Mapping Neighborhood Overcrowding
- City of Boston
- Northeastern University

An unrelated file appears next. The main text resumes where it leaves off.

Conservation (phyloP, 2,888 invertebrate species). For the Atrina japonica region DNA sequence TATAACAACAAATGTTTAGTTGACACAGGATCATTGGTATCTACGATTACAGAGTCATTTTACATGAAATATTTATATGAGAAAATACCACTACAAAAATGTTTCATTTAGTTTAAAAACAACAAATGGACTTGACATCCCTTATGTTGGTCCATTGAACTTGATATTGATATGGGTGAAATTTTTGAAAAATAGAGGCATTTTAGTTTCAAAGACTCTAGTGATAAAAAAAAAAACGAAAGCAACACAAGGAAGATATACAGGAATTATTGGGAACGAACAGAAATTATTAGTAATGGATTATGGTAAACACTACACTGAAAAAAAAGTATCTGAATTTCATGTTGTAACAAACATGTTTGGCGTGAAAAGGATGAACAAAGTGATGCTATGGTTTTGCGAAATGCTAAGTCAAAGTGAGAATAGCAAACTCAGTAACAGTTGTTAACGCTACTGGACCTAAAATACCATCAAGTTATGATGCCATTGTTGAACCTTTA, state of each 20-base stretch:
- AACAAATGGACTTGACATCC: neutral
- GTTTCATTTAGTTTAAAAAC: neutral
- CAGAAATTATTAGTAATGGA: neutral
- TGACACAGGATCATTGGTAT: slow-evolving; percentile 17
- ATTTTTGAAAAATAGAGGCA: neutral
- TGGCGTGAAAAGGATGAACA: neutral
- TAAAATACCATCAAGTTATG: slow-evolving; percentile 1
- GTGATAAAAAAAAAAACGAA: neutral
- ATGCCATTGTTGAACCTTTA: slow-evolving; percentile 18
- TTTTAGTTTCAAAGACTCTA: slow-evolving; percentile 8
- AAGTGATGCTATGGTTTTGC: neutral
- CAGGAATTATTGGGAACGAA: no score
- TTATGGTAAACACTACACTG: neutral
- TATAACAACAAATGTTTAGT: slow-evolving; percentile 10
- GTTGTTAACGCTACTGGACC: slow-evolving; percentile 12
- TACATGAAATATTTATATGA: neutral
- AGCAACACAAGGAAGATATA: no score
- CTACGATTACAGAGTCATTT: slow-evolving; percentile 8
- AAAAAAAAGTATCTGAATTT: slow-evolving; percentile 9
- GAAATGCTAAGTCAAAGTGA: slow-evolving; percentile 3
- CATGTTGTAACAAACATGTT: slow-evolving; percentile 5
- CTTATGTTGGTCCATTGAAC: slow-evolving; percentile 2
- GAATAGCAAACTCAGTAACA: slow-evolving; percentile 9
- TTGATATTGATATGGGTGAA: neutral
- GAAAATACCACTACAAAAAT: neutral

Influxes of students, migrants, and job hunters exert considerable pressure on city housing. Maps generated from open data, like this example from Boston, show that thousands of households across large cities are afflicted. Neighborhood overcrowding was separated into two separate manifest variables, including private strain (average number of living units per residential house parcel) and public strain (number of public parcels per person). However, given the limitations of the data, these measures were reconceptualized using the cross-sectional Boston tax assessor's database for 2016. While the switch to the cross-sectional data limits the analysis to a single year, this issue is minimal considering accurate population information from the census is only available every decade. With information on the gross area of all parcels in the city of Boston, both private and public strain can be measured in the same type of unit, the unit square foot-per-person (USFPP). USFPP was chosen over persons per bedroom or room, which are also used in the literature for residential overcrowding, as public spaces like parks cannot be measured in concrete rooms.